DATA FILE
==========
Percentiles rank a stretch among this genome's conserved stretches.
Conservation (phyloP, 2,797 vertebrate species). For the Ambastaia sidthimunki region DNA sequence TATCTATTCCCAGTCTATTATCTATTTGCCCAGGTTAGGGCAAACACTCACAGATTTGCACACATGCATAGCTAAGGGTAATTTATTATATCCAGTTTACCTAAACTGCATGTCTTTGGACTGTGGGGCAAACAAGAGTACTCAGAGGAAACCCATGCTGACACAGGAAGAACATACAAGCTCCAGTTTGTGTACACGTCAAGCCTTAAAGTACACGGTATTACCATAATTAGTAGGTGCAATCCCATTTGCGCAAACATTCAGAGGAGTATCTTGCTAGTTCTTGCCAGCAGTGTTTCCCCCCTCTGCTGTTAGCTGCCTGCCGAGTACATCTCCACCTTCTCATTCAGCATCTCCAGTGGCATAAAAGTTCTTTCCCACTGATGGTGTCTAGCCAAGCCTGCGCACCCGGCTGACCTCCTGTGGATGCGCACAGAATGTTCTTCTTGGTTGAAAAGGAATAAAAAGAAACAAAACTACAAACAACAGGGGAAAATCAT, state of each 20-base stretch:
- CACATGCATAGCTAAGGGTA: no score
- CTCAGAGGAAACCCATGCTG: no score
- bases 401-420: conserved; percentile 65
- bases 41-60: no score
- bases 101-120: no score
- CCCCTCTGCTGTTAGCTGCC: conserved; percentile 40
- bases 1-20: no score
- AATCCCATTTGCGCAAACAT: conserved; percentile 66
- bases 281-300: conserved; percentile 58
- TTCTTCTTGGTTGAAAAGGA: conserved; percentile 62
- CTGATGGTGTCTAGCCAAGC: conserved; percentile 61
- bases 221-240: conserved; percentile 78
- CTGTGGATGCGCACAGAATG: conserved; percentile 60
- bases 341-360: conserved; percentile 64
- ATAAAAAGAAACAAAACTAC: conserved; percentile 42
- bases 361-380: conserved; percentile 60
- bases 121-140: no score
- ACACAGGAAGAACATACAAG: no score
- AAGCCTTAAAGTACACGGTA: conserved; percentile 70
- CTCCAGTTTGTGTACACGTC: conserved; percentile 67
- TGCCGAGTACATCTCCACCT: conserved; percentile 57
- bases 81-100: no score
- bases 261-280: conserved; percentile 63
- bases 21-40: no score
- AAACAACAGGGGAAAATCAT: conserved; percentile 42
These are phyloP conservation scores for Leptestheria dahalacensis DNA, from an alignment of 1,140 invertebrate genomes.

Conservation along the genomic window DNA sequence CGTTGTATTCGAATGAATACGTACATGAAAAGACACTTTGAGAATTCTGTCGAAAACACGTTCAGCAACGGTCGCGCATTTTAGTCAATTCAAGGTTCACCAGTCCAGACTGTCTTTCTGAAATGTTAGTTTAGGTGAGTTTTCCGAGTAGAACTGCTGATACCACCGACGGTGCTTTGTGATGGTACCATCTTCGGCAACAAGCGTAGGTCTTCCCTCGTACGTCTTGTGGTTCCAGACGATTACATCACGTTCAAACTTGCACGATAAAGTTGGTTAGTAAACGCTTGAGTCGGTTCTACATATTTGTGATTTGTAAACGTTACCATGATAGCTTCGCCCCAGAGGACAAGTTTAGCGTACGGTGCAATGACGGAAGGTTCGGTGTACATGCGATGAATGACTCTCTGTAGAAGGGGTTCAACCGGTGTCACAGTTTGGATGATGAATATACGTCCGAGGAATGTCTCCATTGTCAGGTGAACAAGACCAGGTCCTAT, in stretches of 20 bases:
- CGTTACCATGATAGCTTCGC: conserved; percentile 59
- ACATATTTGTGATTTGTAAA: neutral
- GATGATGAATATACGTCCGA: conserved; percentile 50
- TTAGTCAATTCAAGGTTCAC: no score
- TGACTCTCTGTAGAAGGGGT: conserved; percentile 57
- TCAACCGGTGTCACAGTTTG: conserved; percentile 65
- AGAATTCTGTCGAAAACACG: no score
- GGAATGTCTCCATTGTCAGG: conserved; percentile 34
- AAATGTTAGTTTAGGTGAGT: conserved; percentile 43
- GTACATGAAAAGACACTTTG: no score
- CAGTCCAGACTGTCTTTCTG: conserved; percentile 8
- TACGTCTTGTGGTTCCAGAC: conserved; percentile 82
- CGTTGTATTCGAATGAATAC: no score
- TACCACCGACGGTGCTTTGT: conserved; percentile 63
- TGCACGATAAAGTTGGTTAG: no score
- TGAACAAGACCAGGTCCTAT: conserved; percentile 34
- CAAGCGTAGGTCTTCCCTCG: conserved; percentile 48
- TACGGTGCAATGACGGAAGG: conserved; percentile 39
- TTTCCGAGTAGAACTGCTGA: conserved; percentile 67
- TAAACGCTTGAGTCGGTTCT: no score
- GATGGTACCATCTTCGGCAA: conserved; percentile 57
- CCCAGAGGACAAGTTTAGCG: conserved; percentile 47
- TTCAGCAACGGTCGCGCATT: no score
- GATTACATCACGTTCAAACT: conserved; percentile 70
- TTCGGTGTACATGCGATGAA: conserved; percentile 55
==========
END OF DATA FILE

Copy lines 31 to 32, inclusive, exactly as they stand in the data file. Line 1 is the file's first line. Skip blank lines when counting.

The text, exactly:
- ACATATTTGTGATTTGTAAA: neutral
- GATGATGAATATACGTCCGA: conserved; percentile 50